EU locks carbon market after security breach
The European Union locked all accounts in its carbon market on Wednesday (19 January) after a security breach, seeking to protect the battered reputation of the EU's main weapon against climate change.
The European Commission suspended much of its Emissions Trading Scheme, the hub of a 92-billion-euro global market, following the suspected theft of about seven million euros of emissions permits from the Czech Republic's carbon registry.
This theft and a hacking attack on the Austrian registry on 10 January follows a raft of scandals to hit the market in the past two years, including VAT fraud, a phishing scam and the re-sale of used carbon credits.
"All traders have left the market – this is serious," said one emissions trader.
Europe's top climate official, Jos Delbeke, said that the market's integrity was not at risk, but European governments had failed in their duties.
"I am a bit speechless about the negligence some member states have been showing," he said.
"We have been hammering on the door of a number of member states alerting them to this issue," he added. "Seemingly half of the member states have not taken our message seriously."
The European Commission's suspension of spot trades until 26 January allowed trade in futures and other derivatives to continue. This accounts for about 75% of the market, traders said.
The Czech Republic, Greece, Estonia and Poland closed their carbon trading registries earlier on Wednesday, joining Austria, which shut on Tuesday until further notice.
France's BlueNext spot emissions exchange halted trade, citing problems with filtering out the stolen permits in circulation.
"There could be a psychological effect on prices but I do not see the market melting down in terms of prices unless everyone liquidates their positions through panic," said Emmanuel Fages at Societe Generale/Orbeo.
Further announcements next week
The European Commission said it will make further announcements early next week and will work to ensure that the transitional measure can be lifted swiftly.
"The Commission will proceed to determine together with national authorities what minimum security measures need to be put in place before the suspension of a registry can be lifted," the EU executive said in a statement.
Delbeke said his team would be busy in the week ahead repairing the system, and from 2013 the EU would move to a safer centralised registry that he hoped would benefit from tough market oversight.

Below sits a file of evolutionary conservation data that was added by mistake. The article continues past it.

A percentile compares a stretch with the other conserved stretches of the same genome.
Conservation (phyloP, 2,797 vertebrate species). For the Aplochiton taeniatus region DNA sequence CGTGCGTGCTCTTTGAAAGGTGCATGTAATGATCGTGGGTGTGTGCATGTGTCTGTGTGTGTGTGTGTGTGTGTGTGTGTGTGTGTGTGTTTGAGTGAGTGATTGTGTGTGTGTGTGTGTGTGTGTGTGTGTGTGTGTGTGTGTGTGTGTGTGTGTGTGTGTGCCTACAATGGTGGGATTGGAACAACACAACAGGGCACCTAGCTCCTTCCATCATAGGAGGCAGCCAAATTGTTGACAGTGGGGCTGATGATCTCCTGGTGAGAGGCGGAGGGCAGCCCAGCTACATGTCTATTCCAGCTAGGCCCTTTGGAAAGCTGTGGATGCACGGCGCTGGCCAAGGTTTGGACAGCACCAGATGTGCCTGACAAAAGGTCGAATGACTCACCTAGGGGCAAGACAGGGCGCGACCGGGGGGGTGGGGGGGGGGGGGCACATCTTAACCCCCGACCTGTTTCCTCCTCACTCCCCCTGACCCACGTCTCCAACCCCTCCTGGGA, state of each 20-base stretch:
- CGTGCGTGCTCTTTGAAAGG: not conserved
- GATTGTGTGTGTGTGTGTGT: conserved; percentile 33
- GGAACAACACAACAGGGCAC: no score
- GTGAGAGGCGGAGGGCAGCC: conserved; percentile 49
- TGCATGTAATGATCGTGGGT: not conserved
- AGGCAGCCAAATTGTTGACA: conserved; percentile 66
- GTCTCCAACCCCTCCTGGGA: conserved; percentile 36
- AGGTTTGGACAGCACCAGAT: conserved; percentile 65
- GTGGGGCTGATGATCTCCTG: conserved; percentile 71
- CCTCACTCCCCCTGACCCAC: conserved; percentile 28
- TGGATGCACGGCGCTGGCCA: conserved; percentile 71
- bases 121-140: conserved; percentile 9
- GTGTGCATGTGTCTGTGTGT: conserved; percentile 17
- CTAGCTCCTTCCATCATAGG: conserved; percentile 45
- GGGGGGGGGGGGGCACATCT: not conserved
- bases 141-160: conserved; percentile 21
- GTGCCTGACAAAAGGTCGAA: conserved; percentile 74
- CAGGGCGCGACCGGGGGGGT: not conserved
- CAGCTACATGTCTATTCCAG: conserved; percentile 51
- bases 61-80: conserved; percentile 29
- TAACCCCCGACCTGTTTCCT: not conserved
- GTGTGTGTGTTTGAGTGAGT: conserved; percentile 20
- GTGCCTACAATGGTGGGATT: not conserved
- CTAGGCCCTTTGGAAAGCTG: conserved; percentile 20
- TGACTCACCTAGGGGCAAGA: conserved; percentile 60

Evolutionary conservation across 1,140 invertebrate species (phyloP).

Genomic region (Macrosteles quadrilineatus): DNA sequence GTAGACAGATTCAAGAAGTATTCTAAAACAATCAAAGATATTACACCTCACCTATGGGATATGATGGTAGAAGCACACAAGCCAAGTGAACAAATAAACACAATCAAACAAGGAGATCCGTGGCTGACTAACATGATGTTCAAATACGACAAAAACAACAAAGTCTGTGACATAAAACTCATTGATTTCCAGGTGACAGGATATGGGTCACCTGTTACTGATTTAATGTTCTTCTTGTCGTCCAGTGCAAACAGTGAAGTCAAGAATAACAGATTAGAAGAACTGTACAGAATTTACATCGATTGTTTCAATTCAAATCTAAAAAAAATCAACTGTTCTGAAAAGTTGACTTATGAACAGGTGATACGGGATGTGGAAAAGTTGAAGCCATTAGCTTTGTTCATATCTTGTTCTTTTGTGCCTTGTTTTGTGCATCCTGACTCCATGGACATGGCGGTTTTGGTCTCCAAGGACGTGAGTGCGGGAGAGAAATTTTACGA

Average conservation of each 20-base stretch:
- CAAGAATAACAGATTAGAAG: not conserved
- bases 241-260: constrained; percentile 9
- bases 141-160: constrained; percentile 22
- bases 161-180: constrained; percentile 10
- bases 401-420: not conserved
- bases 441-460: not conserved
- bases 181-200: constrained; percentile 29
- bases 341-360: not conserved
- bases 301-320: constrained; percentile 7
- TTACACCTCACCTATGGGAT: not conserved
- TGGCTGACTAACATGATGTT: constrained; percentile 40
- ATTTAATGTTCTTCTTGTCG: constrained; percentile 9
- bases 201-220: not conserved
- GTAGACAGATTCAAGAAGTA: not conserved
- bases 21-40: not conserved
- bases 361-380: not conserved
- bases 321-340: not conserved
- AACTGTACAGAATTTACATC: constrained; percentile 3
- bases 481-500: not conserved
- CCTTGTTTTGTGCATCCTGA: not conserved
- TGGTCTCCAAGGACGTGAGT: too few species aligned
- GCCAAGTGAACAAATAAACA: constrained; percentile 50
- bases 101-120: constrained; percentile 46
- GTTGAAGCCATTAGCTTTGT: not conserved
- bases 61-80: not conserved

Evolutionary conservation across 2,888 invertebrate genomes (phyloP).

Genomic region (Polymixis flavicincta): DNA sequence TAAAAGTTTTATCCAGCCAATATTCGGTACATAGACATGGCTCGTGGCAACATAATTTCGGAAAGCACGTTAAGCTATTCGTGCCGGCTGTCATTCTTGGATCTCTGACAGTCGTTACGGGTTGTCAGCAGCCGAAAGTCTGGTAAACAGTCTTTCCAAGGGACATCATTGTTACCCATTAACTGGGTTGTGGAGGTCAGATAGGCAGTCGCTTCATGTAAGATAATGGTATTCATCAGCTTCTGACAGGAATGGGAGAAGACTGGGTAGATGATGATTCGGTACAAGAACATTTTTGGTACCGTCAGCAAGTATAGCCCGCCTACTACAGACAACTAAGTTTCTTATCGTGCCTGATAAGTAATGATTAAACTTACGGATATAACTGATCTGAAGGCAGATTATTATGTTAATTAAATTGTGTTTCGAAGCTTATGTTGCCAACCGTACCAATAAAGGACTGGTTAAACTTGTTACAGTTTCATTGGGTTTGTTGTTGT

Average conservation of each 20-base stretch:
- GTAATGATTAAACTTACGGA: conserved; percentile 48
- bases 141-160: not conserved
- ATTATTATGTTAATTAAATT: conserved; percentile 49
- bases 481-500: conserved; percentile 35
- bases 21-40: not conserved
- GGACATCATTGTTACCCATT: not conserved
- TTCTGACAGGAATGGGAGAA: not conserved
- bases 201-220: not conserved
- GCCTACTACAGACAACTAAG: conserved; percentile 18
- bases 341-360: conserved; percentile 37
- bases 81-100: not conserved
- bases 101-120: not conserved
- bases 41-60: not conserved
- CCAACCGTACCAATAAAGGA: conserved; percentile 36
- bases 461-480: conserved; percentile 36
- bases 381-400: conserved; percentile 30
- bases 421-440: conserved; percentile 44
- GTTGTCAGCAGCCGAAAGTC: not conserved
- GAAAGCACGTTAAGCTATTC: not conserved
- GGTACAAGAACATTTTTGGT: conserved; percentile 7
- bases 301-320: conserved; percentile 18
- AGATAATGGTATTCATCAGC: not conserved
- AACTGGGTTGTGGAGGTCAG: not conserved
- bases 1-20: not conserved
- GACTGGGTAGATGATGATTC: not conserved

"In the week that we are shutting down the market, we are asking member state by member state what they have done to protect themselves against the attacks and the thefts," he said. "We have to repair the system."
The EU plans a major overhaul of the carbon market in 2013 including scrapping some disputed offsets.
On Wednesday a market participant, Blackstone Global Ventures, said 475,000 carbon permits had vanished from its account in the Czech Republic.
"We are treating them as stolen," Daniel Butler, the firm's broker, told Reuters. "We do know that the first delivery point for the EUAs [permits] was Estonia. After that we have no other information."
The European Commission confirmed that Greece had closed its national registry, while the Poland and Estonia registries said theirs were also shut.
"It is too early to pin me down on any figure," said Delbeke, when asked the value of missing permits. "We are still in full investigation. We have not yet a coherent idea." Registries have been on alert since 1.6 million carbon permits went missing from the Romanian registry account of cement-maker Holcim in November.
"Suspending the Emissions Trading Scheme is the right thing to do, but it should only be the start," said Sanjeev Kumar of environment consultancy E3G. "They need to come down on this like a tonne of bricks and that will help restore confidence."
(EurActiv with Reuters.)
Since 2005, some 10,000 large industrial plants in the EU have been required to buy and sell permits to release carbon dioxide into the atmosphere.
A so-called 'emissions trading scheme' enables companies that exceed individual CO2 emissions targets to buy allowances from 'greener' ones to help reach the EU's targets under the Kyoto Protocol.
However, pollution credits were grossly overallocated by several countries during the initial implementation phase, forcing down carbon prices and undermining the scheme's credibility